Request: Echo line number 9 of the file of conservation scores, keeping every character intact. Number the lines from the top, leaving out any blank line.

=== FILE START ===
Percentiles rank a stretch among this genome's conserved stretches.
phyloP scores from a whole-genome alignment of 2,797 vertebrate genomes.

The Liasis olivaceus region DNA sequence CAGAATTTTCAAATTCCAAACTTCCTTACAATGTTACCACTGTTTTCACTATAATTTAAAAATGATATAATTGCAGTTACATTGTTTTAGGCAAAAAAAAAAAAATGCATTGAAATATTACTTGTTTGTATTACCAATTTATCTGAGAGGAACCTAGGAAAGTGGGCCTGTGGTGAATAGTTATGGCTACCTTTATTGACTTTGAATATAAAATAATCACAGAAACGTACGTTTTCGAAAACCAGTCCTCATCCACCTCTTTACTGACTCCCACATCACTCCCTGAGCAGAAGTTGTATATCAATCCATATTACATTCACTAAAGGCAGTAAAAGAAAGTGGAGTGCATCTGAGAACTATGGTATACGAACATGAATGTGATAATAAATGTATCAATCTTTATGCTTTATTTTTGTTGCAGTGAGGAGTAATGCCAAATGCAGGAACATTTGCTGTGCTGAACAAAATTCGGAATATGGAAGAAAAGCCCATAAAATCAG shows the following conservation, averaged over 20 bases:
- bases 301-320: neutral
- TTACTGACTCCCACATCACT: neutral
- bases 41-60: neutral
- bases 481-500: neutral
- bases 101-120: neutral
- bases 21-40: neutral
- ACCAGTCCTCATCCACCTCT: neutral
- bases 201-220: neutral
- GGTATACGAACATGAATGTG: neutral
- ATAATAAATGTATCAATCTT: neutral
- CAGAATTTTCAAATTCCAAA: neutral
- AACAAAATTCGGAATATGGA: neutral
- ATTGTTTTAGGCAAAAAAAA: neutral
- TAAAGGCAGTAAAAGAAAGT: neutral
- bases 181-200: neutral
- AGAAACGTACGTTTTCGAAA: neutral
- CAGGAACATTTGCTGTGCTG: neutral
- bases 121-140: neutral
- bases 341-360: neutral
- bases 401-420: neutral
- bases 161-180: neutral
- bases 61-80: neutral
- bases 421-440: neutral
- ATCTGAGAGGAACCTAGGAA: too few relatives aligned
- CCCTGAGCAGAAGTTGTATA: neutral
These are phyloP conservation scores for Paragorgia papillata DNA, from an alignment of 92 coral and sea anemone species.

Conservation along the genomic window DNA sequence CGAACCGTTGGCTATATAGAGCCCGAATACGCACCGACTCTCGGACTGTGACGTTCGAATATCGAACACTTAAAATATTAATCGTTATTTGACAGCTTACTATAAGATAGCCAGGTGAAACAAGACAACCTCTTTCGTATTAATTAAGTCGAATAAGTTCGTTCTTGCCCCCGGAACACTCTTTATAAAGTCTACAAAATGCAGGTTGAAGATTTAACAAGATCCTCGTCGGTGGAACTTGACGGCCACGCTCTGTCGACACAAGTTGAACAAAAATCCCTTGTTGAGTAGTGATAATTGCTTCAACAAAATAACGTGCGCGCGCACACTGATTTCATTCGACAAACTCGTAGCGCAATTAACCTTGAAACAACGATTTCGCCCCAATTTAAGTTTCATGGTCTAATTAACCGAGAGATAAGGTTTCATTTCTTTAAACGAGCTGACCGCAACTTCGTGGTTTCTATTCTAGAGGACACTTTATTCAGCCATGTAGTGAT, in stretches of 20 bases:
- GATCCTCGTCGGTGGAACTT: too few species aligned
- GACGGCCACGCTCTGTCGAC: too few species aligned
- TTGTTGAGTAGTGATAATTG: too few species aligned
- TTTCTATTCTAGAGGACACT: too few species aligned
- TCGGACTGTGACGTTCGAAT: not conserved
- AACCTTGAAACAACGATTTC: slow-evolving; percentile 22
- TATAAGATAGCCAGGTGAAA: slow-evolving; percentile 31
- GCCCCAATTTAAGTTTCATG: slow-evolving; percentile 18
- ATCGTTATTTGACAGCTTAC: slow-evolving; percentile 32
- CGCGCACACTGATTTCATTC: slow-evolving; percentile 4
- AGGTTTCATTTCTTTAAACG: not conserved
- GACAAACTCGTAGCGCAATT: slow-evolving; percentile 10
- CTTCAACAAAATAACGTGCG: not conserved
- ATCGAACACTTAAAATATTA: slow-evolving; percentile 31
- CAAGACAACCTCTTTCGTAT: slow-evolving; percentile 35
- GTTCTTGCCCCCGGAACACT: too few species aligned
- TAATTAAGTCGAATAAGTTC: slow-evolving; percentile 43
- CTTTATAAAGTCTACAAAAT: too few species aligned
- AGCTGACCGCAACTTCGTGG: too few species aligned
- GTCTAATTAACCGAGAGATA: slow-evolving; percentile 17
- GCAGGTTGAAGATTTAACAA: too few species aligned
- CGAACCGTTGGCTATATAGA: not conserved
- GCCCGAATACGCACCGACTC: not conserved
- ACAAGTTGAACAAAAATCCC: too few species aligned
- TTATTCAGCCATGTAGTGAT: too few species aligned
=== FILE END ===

- bases 21-40: neutral